Tag Archives: buses

On a Bus to Madaba

In addition to doing some sight seeing here in Amman, I also recently got to go to Madaba. Madaba is a town south of Amman that has a very rich cultural history. It is most known for the mosaics that artisans have produced there for centuries. But I’ll talk more about that in another post. I have to get to Madaba first.

There are a number of ways to get to Madaba from Amman. You could rent a car for a day for 20 to 30JD (~ $28 to $42 U.S. dollars). You could get a taxi for about 15JD (~ $21). Or you could take the bus for .65JD (~ 90 cents). Hummm… which one should I go with… ?

After deliberating for an entire nanosecond, I decided to take the bus. If you read my earlier post about riding the bus you probably won’t be surprised to hear that taking the bus is always a bit of an adventure. You’re never 100% certain about where you’ll end up but the odds are in your favor that you’ll get where you want to go. And for less than a buck, I’ll take them odds.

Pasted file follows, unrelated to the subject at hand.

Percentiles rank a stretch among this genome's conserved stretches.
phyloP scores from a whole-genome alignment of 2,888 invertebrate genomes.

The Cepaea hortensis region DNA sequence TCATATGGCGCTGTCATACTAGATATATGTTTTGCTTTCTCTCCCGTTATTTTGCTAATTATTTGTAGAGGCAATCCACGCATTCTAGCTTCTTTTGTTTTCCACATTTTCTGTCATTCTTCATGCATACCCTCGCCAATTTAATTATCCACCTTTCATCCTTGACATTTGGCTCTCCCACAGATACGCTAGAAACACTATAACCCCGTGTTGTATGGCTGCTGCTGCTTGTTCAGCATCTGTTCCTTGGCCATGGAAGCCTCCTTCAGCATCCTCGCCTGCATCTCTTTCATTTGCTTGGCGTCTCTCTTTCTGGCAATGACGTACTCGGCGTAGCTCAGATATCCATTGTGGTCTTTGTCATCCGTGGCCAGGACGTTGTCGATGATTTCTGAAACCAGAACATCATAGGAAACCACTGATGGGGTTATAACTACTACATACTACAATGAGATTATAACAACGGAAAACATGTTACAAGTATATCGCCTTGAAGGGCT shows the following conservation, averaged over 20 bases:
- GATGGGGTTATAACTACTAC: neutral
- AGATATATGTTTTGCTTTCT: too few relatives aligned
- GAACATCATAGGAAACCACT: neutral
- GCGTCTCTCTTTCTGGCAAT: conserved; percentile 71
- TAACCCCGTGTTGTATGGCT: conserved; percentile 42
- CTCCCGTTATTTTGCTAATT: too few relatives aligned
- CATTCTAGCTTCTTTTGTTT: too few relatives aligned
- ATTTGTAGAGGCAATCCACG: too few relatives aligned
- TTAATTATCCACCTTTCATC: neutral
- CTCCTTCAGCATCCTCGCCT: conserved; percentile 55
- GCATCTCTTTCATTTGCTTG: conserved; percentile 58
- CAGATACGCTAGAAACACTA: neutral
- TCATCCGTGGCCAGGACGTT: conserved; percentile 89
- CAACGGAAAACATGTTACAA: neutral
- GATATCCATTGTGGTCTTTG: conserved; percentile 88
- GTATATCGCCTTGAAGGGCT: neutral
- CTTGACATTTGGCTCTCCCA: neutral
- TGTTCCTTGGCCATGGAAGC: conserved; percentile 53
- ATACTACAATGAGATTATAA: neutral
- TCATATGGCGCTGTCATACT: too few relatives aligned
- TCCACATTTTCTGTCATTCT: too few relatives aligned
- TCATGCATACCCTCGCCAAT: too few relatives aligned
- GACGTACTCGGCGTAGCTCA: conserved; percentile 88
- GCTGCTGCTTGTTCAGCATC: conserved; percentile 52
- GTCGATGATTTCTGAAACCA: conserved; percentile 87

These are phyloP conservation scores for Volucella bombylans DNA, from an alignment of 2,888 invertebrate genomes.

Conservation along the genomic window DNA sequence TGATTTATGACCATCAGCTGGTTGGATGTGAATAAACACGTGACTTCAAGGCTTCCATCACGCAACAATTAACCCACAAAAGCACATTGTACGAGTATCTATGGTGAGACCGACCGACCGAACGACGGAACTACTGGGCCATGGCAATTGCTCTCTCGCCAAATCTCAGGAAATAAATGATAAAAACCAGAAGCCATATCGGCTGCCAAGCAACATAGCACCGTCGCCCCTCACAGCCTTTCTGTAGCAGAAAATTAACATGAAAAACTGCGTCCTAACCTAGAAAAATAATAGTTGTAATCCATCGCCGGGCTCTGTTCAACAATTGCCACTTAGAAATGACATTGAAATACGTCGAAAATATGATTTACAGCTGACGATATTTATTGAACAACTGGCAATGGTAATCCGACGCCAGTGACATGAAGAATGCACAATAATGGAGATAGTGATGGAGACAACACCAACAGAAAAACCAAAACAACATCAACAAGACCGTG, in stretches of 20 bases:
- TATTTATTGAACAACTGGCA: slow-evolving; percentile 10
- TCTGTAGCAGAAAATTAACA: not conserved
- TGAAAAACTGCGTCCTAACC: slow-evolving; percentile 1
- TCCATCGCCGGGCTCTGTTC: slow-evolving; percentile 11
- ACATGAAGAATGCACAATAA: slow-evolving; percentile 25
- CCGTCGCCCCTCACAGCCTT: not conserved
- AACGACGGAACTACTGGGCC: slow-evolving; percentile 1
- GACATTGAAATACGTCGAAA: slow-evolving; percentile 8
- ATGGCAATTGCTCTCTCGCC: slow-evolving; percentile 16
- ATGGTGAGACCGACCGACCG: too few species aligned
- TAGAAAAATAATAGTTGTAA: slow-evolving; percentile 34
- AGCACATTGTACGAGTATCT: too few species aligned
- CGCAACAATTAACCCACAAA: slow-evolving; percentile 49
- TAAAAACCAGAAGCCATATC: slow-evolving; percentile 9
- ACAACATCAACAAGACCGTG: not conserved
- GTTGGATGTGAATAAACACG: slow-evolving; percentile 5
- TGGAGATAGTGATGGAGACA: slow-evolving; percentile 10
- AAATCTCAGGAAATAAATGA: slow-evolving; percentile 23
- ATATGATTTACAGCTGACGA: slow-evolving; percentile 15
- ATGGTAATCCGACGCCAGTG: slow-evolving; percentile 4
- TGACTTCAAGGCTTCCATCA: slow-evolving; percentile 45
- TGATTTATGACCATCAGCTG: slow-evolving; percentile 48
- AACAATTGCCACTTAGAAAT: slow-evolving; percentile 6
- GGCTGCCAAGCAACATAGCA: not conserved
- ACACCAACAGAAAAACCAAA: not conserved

So, I went to Ragadan Station to catch my bus to Madaba. There aren’t any signs to tell you which bus goes where and a bus that goes to one destination won’t necessarily be found in the same spot the next time. However, some buses do have their destination written on the front of the bus. Luckily for me, after just a little bit of looking, I found one labeled ‘Madaba’.

Upon boarding the bus, the driver gave me a strange look and asked me where I was going. After shaking off the feeling of deja vu, I told him “Madaba” and took my seat at the back of the bus near an open window. I got comfortable and looked forward to a pleasant ride. In all honesty, I enjoy riding the bus. I find it relaxing. Usually.

As the bus began to fill up, a man took the seat behind me and immediately decided he wanted the window closed (it was shared between our two seats). So much for the refreshing breeze. To add insult to injury, not terribly long after we had gotten on our way, this man and his friend both decide they need a cigarette.